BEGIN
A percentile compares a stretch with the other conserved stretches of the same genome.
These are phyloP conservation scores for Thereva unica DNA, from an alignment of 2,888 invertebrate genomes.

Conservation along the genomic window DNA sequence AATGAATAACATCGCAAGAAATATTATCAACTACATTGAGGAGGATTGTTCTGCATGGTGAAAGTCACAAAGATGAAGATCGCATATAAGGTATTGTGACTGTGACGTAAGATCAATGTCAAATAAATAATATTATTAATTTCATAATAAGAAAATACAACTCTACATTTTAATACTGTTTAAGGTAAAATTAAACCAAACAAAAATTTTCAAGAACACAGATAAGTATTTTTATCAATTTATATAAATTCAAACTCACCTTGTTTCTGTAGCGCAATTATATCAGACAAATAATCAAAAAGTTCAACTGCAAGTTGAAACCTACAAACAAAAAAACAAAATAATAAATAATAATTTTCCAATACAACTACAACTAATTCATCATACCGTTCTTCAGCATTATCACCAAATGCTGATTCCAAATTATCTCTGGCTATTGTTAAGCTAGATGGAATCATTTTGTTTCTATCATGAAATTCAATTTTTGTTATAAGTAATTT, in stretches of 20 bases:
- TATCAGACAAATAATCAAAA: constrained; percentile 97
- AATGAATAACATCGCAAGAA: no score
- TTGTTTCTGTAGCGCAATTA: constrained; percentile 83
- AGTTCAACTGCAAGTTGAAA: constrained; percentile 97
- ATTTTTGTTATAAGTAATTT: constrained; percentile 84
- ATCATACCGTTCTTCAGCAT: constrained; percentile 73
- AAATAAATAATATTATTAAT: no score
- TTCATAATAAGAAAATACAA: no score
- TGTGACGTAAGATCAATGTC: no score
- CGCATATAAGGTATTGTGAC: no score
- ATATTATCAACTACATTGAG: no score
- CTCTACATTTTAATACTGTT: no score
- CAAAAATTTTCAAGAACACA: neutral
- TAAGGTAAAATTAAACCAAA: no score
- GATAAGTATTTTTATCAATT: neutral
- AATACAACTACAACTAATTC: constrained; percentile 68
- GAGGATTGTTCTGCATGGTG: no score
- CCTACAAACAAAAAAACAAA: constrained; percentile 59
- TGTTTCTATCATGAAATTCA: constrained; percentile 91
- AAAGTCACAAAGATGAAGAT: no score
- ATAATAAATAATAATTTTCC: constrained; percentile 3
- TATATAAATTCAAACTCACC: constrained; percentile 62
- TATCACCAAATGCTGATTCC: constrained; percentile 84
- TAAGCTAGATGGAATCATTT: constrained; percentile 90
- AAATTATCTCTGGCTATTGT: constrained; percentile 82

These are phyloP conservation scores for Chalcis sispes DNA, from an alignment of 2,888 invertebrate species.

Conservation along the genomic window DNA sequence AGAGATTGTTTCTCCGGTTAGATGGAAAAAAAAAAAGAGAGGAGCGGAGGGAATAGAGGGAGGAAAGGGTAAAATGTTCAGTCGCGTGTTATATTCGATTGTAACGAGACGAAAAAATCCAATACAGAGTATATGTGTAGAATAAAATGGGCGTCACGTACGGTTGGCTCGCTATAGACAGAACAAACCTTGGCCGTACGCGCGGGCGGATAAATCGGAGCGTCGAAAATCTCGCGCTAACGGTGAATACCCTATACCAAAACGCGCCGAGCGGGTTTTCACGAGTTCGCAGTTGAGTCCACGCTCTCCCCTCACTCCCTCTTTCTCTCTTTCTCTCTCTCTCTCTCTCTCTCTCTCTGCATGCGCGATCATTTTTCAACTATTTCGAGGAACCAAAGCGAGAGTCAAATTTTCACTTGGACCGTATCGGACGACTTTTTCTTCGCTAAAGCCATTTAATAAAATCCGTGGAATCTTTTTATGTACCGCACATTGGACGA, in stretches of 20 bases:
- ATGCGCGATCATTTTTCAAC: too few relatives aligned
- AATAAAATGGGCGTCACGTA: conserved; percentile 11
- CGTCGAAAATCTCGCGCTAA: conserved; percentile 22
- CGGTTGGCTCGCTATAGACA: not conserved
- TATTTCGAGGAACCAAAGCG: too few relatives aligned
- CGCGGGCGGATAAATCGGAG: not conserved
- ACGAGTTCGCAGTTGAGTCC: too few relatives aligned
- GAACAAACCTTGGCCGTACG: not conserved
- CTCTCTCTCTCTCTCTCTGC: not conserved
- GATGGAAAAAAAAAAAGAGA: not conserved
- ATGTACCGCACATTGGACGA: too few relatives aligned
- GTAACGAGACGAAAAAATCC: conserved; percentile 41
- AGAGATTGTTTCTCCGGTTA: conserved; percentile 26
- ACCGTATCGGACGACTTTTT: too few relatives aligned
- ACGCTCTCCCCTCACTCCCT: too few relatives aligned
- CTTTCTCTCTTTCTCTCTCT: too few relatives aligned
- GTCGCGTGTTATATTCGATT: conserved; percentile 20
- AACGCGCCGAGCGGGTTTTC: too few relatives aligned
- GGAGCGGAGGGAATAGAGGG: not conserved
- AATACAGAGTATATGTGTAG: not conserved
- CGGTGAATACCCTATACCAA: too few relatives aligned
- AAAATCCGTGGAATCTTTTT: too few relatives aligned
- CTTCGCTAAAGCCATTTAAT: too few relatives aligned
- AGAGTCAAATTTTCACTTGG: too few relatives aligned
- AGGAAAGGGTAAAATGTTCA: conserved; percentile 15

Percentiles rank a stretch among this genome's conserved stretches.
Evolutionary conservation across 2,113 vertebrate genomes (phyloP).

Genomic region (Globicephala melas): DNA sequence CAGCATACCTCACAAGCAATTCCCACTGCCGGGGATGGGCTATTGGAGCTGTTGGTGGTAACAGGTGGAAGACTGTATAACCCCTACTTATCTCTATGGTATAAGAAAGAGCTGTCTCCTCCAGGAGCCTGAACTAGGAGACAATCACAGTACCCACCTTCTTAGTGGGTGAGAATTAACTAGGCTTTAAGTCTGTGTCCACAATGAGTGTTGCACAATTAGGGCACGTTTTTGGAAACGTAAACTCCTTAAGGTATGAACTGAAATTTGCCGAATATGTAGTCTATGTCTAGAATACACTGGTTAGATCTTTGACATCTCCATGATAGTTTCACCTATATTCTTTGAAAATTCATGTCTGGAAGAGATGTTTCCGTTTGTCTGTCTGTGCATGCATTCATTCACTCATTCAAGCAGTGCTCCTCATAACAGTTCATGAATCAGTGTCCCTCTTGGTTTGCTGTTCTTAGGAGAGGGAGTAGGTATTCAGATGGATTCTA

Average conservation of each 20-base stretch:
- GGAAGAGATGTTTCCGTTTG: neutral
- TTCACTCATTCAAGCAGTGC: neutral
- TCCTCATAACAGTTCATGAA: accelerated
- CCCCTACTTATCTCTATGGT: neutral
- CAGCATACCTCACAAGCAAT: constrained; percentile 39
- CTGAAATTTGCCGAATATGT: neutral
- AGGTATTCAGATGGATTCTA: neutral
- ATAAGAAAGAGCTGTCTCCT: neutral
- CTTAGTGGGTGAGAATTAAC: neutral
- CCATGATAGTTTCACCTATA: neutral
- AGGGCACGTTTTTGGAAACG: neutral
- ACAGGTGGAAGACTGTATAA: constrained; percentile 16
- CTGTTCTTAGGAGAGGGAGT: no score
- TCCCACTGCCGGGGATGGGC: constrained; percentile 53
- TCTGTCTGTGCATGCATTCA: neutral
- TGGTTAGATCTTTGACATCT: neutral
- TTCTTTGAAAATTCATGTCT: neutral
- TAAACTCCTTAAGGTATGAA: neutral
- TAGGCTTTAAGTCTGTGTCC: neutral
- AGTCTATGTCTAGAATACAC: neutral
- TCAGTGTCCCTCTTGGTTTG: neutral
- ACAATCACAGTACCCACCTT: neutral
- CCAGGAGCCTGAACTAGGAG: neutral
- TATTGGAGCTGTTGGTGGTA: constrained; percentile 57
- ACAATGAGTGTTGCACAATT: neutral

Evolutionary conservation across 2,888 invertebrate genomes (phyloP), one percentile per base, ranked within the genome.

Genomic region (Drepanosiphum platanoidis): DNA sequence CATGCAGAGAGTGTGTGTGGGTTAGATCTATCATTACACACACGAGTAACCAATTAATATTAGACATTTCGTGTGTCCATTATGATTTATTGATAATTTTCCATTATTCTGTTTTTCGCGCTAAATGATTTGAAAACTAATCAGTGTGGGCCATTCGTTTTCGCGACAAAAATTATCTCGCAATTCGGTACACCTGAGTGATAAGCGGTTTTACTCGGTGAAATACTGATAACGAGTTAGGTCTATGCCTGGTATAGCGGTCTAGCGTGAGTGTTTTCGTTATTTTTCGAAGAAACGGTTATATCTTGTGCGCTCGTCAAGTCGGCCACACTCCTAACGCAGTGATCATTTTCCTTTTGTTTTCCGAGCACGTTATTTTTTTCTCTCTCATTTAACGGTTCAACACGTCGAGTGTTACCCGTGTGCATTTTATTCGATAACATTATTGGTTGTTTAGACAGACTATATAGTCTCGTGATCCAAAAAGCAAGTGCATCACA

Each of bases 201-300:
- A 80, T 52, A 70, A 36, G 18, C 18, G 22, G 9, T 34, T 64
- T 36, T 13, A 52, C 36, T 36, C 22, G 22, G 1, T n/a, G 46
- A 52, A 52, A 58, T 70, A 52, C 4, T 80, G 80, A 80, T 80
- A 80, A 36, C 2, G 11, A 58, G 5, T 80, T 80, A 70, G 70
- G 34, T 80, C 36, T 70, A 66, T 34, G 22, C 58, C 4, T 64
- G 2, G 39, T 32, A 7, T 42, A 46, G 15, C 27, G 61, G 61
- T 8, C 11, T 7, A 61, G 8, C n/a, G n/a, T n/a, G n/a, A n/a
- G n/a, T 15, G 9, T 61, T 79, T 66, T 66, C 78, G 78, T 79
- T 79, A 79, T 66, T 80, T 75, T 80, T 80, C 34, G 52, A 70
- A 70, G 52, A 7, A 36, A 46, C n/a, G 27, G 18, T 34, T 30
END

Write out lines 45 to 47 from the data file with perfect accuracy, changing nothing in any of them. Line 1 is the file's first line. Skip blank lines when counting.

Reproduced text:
- ACGCTCTCCCCTCACTCCCT: too few relatives aligned
- CTTTCTCTCTTTCTCTCTCT: too few relatives aligned
- GTCGCGTGTTATATTCGATT: conserved; percentile 20